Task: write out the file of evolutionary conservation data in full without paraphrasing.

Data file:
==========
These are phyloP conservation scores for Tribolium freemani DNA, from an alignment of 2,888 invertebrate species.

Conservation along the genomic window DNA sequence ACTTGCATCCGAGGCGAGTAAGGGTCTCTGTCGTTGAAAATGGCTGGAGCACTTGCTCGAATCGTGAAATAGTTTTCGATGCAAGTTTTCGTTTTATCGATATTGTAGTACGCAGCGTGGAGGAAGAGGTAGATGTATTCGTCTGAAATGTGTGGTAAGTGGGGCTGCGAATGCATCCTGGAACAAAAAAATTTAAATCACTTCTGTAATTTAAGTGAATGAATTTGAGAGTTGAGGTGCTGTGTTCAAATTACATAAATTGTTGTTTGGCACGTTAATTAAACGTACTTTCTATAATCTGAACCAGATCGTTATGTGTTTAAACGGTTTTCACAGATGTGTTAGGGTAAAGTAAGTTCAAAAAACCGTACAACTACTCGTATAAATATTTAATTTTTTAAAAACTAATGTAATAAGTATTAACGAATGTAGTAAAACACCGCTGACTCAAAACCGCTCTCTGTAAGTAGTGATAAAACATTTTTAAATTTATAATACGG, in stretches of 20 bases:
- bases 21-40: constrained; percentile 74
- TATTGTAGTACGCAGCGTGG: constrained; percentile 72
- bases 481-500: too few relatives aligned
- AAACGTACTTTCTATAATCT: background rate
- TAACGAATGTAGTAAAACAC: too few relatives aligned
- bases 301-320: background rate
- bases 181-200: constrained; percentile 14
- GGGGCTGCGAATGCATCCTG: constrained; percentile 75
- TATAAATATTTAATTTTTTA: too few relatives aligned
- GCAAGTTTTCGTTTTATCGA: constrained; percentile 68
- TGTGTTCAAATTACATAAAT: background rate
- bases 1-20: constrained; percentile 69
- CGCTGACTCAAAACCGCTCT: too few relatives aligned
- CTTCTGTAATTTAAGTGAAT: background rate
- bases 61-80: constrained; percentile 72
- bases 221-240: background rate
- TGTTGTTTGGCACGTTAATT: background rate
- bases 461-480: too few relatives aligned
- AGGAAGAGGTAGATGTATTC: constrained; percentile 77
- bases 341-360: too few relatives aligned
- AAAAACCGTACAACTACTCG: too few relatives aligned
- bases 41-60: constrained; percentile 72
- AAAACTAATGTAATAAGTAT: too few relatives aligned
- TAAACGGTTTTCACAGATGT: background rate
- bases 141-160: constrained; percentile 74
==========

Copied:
These are phyloP conservation scores for Tribolium freemani DNA, from an alignment of 2,888 invertebrate species.

Conservation along the genomic window DNA sequence ACTTGCATCCGAGGCGAGTAAGGGTCTCTGTCGTTGAAAATGGCTGGAGCACTTGCTCGAATCGTGAAATAGTTTTCGATGCAAGTTTTCGTTTTATCGATATTGTAGTACGCAGCGTGGAGGAAGAGGTAGATGTATTCGTCTGAAATGTGTGGTAAGTGGGGCTGCGAATGCATCCTGGAACAAAAAAATTTAAATCACTTCTGTAATTTAAGTGAATGAATTTGAGAGTTGAGGTGCTGTGTTCAAATTACATAAATTGTTGTTTGGCACGTTAATTAAACGTACTTTCTATAATCTGAACCAGATCGTTATGTGTTTAAACGGTTTTCACAGATGTGTTAGGGTAAAGTAAGTTCAAAAAACCGTACAACTACTCGTATAAATATTTAATTTTTTAAAAACTAATGTAATAAGTATTAACGAATGTAGTAAAACACCGCTGACTCAAAACCGCTCTCTGTAAGTAGTGATAAAACATTTTTAAATTTATAATACGG, in stretches of 20 bases:
- bases 21-40: constrained; percentile 74
- TATTGTAGTACGCAGCGTGG: constrained; percentile 72
- bases 481-500: too few relatives aligned
- AAACGTACTTTCTATAATCT: background rate
- TAACGAATGTAGTAAAACAC: too few relatives aligned
- bases 301-320: background rate
- bases 181-200: constrained; percentile 14
- GGGGCTGCGAATGCATCCTG: constrained; percentile 75
- TATAAATATTTAATTTTTTA: too few relatives aligned
- GCAAGTTTTCGTTTTATCGA: constrained; percentile 68
- TGTGTTCAAATTACATAAAT: background rate
- bases 1-20: constrained; percentile 69
- CGCTGACTCAAAACCGCTCT: too few relatives aligned
- CTTCTGTAATTTAAGTGAAT: background rate
- bases 61-80: constrained; percentile 72
- bases 221-240: background rate
- TGTTGTTTGGCACGTTAATT: background rate
- bases 461-480: too few relatives aligned
- AGGAAGAGGTAGATGTATTC: constrained; percentile 77
- bases 341-360: too few relatives aligned
- AAAAACCGTACAACTACTCG: too few relatives aligned
- bases 41-60: constrained; percentile 72
- AAAACTAATGTAATAAGTAT: too few relatives aligned
- TAAACGGTTTTCACAGATGT: background rate
- bases 141-160: constrained; percentile 74